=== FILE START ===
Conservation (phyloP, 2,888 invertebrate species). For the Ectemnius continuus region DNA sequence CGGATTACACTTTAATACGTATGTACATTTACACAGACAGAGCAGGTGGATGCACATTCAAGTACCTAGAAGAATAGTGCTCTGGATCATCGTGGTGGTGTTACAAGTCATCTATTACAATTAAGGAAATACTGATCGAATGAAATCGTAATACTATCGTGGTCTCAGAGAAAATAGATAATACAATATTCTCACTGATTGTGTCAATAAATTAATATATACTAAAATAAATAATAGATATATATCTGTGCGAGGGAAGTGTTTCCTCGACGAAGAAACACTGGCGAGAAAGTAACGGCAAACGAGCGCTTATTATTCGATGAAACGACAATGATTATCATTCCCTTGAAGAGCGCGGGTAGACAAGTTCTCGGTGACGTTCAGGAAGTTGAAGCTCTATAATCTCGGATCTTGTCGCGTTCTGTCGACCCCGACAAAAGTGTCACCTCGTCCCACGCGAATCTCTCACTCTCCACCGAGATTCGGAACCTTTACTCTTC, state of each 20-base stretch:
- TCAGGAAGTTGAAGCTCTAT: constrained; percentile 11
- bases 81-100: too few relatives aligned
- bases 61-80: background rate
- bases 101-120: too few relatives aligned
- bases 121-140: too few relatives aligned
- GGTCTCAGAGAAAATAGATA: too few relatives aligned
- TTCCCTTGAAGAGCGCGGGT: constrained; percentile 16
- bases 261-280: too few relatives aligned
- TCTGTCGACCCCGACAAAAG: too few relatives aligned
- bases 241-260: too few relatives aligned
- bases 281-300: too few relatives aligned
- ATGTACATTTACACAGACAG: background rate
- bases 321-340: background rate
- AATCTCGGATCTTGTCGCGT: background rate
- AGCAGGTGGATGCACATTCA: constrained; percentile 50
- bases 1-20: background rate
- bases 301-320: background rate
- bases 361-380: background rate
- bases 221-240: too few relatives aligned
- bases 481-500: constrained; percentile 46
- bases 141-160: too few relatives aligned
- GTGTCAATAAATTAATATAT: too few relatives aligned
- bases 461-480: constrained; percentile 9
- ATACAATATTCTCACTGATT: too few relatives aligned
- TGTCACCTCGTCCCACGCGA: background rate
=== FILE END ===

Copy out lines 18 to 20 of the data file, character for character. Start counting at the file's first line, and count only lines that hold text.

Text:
- bases 301-320: background rate
- bases 361-380: background rate
- bases 221-240: too few relatives aligned